By Sam Fitzpatrick
Source: Bay County Historical Society
Holy Rosary Academy located at 512 N. Lincoln Ave, was a Catholic Preparatory School.
The original building was constructed 1896 and located in Essexville on the south side of Hudson Street,
west of the former St. John’s School. Today, this is where St. Jude Thaddeus Church stands.
The Academy is Destroyed by Fire
Administered by the Dominican Sisters of Marywood
Motherhouse out of Grand Rapids, the Academy remained in this location until 1904, when it suffered a catastrophic fire.
The cause was believed to be the product of arsonists.The fire occurred around midnight during the evening of March 8, 1904.
The three-story frame building was just shy of a decade old. The house infirmarian, Sister Chrysostoma, found the fire and
rang the alarm to wake the building’s occupants. Sister Alexia Flynn slept through the alarm, awoke to find herself
trapped and jumped from her window, resulting in her breaking her low jaw and leg. She was rushed to Mercy Hospital where
she passed away several days later. Originally, the sisters intended to rebuild in Essexville but decided
to relocate to central Bay City. One reason was that Essexville had a history of fires leading up to the
Academy burning, but the Essexville Council voted down a waterworks system. The Academy chose 512 Lincoln
Ave. right beside St. Boniface Church and rectory as its new home.
The New Academy
The structure was built and designed by a local architecture firm Pratt & Koeppe. They
also designed and constructed Elm Lawn Cemetery, the Historic Masonic Temple, and First Presbyterian Church. Holy
Rosary Academy was built using stone, pressed brick, and galvanized iron. It had cost around $40,000, or
$1.2 million today. Construction started on the building in 1904 and was opened for classes on October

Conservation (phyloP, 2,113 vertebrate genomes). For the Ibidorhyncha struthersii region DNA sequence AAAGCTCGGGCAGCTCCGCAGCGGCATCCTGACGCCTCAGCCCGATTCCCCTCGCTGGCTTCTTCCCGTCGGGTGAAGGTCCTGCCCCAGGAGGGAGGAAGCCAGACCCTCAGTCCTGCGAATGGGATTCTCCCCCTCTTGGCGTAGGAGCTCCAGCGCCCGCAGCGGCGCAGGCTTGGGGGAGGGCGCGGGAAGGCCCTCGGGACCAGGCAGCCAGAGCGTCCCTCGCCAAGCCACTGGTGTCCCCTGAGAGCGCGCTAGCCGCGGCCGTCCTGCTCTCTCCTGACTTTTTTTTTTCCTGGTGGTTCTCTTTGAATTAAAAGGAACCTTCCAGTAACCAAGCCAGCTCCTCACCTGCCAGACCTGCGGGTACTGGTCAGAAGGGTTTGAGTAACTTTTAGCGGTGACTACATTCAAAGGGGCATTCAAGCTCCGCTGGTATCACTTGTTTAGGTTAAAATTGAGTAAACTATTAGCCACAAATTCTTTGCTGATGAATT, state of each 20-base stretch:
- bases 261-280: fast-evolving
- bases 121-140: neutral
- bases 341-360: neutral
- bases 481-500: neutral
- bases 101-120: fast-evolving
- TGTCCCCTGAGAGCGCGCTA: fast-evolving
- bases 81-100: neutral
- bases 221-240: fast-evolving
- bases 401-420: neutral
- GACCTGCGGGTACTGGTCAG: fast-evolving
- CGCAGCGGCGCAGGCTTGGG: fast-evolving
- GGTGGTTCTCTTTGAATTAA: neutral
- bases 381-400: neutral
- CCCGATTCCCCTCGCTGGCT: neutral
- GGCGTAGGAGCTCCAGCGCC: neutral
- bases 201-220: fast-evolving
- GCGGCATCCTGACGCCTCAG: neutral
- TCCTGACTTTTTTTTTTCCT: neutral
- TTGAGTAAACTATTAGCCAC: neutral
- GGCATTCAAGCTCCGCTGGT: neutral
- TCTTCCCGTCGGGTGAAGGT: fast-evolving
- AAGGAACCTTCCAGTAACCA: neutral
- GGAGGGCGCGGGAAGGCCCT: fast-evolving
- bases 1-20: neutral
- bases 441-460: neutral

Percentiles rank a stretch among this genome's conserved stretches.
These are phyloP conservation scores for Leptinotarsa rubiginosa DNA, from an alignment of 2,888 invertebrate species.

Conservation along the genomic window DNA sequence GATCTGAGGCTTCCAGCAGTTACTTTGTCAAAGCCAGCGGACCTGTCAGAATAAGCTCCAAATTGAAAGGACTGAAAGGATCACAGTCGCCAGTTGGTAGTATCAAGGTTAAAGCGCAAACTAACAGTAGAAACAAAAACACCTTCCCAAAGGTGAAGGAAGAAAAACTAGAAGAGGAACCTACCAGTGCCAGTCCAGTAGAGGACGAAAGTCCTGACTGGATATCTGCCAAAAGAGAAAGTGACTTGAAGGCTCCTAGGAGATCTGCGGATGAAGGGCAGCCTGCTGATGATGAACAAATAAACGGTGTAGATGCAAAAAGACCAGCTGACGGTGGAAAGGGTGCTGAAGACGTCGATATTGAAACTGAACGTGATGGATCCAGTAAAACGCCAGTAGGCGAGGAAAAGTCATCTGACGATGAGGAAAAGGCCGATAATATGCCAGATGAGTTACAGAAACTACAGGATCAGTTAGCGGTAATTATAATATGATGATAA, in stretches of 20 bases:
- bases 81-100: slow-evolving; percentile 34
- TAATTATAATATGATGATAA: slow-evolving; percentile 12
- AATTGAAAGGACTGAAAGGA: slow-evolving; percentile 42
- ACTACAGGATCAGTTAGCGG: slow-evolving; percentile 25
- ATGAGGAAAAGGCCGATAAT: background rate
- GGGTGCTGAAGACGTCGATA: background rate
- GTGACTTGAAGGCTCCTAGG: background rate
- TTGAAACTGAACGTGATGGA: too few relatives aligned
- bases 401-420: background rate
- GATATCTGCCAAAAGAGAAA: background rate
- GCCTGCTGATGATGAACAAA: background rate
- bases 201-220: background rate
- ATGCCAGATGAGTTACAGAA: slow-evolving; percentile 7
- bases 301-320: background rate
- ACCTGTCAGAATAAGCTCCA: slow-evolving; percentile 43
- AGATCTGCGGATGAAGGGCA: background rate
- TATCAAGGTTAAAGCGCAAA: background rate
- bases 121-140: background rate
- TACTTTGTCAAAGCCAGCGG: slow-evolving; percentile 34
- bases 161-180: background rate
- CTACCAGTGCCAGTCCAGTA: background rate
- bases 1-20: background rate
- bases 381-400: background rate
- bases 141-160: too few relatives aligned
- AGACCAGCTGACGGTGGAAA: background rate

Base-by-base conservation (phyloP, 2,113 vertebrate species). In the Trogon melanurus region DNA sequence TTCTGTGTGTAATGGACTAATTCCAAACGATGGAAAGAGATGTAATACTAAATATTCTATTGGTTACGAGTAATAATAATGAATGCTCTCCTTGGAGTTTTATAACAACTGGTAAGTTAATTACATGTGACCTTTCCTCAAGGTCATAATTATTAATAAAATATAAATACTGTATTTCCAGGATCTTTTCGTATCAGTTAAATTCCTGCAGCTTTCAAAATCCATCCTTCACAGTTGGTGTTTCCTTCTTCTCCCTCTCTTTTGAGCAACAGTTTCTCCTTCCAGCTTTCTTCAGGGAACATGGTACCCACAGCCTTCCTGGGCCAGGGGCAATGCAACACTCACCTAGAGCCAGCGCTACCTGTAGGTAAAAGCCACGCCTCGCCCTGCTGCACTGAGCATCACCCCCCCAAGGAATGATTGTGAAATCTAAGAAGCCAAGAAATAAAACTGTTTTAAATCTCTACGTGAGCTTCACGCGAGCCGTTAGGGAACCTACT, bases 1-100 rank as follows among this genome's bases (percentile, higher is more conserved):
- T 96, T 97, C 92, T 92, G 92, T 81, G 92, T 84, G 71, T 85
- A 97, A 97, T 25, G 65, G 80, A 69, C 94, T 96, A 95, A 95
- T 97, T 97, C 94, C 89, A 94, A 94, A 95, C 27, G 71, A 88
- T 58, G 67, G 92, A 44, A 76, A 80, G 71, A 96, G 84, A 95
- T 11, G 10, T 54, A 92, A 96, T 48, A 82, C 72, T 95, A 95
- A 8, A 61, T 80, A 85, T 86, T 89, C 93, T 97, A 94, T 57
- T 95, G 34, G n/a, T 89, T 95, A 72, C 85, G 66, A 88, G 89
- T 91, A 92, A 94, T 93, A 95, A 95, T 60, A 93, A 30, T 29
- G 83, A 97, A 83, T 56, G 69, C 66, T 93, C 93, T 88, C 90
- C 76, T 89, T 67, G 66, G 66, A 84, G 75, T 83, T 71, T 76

At the time of opening, the first floor contained
a kitchen, dining halls, sitting rooms for the sisters, and two recitation rooms. The second floor was
used as the main floor and included a library, chapel, music rooms, guest chambers, reception rooms, and recitation rooms.
The third floor consisted mainly of classrooms. The fourth floor was used for dormitories
with bathrooms, toilets, and more recitation rooms. The basement had a gym, a playroom for younger students,
laundry, and drying and ironing apparatuses. The building was also said to be full of lavish woodwork and
built-in cabinets. The building accommodated 80 pupils in its dormitories and had additional day students.
Academy’s Years of Operation
On June 14, 1906, the Academy was re-dedicated
by Most Reverend Henry Joseph Richter on the Feast of Corpus Christi. Priests from around the region attended,
along with a 400-member procession, which included the academy’s forty pupils. The dedication included
blessings, a Gregorian Mass, and other ceremonial events.
Wyss, of nearby St. Boniface, served as a temporary chaplain. He had aided in finding a new location after
the 1904 fire in Essexville. The building only had resident chaplains on and off.
The school was an all-girls boarding school for 1st through 12th
grades until 1924. It had a focus on language, music, art, and elocution. The last class
of all-girls graduated from the academy on June 21, 1924, and consisted of seven pupils. During the graduation